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Steel ETF Down 8 Percent from High in February

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This article was originally published on ETFTrends.com.

After a 25 percent tariff imposed on steel imports by U.S. President Donald Trump and his administration in March, the VanEck Vectors Steel ETF (SLX) has dropped 8 percent after reaching a high of $51.37 in February.

After the March tariff on steel imports, the Trump administration expanded them on June 1 by removing temporary country exemptions for members of the European Union, Canada and Mexico. Based on data released by the American Institute for International Steel, steel imports to the United States surged 12.1 percent in April to 3.76 million net tons.

Related: Steel ETF Tumbles After White House Tariff Plan

Through the first four months of 2018, steel imports were up 1.2 percent year-over-year to 12.45 million net tons--a byproduct of the March tariffs, according to the American Institute for International Steel. The Trump Administration announced the tariff in March after a Commerce Department investigation revealed that global imports of steel pose a threat to national security, prompting an April stockpiling prior to the June 1 exemption removals.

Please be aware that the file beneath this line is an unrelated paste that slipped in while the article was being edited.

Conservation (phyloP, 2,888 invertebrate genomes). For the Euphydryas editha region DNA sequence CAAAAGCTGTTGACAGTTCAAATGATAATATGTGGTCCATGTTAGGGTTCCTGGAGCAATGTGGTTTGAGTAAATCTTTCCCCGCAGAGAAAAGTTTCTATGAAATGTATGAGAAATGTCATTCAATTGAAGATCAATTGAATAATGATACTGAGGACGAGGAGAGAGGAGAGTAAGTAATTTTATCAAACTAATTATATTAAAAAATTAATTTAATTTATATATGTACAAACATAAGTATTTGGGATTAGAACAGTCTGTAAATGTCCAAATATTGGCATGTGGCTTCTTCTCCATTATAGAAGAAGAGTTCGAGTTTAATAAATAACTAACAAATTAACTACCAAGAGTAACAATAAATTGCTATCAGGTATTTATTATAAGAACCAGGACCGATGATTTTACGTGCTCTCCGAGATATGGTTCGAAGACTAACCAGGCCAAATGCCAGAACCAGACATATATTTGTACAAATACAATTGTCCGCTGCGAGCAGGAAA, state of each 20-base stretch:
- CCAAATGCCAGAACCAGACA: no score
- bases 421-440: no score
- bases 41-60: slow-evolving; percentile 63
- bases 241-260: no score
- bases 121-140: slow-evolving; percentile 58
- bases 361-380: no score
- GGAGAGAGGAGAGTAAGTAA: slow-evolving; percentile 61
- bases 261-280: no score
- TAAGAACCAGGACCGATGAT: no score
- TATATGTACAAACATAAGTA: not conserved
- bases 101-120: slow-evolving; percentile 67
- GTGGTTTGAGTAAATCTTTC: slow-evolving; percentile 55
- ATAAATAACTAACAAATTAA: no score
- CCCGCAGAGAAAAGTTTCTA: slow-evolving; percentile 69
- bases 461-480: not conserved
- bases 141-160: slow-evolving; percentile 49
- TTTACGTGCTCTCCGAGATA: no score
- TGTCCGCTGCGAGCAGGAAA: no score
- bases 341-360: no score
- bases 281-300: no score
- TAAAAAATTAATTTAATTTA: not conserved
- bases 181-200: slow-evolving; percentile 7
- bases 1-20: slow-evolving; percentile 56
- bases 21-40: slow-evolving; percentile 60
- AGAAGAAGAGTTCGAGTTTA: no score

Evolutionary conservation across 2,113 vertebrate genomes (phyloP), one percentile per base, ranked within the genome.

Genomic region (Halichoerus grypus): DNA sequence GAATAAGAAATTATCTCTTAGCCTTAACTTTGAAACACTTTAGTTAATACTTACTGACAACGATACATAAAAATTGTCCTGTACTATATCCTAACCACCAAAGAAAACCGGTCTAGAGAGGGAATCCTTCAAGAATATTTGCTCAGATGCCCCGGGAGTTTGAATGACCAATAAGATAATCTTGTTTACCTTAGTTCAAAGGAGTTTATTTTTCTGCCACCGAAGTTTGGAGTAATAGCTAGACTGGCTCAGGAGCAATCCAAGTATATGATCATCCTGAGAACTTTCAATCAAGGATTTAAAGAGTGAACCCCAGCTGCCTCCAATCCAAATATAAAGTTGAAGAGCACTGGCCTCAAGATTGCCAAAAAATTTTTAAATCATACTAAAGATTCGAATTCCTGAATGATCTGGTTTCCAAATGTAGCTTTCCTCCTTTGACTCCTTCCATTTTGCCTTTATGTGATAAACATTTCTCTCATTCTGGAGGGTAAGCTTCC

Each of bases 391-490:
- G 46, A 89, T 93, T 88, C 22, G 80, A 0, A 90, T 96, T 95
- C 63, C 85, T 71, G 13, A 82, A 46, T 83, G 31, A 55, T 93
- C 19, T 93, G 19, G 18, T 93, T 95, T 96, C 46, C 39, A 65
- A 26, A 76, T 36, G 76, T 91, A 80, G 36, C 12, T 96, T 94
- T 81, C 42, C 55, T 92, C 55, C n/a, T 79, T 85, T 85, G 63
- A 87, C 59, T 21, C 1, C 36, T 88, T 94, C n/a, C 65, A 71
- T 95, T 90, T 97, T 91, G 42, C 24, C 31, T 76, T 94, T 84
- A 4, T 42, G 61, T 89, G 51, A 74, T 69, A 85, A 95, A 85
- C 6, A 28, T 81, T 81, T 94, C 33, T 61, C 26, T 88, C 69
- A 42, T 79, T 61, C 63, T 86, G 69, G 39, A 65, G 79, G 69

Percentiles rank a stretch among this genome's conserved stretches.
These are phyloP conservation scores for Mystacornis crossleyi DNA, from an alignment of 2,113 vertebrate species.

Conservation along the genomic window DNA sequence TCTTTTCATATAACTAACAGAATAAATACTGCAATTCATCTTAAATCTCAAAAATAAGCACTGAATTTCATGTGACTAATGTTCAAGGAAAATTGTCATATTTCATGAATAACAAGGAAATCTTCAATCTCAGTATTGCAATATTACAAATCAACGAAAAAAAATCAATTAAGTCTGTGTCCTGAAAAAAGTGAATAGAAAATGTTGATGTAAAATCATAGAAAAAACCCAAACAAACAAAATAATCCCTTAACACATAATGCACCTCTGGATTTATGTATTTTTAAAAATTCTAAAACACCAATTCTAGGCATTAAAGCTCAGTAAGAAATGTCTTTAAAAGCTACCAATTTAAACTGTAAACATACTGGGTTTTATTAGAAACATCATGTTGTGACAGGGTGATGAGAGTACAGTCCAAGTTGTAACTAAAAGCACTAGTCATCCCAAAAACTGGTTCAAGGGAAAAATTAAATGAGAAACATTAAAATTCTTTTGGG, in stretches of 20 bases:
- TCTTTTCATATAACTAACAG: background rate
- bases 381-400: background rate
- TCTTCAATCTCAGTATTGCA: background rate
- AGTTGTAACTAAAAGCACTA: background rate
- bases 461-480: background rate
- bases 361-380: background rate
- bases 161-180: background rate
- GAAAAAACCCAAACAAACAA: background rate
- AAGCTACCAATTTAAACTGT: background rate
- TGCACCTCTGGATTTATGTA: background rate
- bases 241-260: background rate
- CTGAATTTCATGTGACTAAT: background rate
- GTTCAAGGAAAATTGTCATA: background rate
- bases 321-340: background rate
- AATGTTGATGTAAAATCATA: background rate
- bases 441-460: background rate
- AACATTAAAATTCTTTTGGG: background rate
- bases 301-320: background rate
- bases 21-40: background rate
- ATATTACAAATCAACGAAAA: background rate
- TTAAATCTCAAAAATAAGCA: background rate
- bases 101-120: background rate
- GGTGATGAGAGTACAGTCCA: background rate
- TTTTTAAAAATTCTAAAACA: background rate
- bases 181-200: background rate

The AIIS projected “a sharp drop-off” in June and SLX has been feeling the effects the past month. In the last 30 days, SLX is down 6.4% from its May 15 price of $50.39 and down 3.14% today.

“After that will likely come a scaling back of capital expenditures, price increases for consumers and a slowdown of what had the potential to be the strongest economic growth in 20 years,” the AII warned.

Related: Tariff News Doesn’t Lift Steel ETF

According to the AIIS, U.S. steel exports were up 0.5 percent year-over-year to 861,005 net tons in April, but a potential trade war looming with Canada and Mexico, key U.S. trade partners in the North American Free Trade Agreement who are large buyers of American steel, could hamper volumes in the future.

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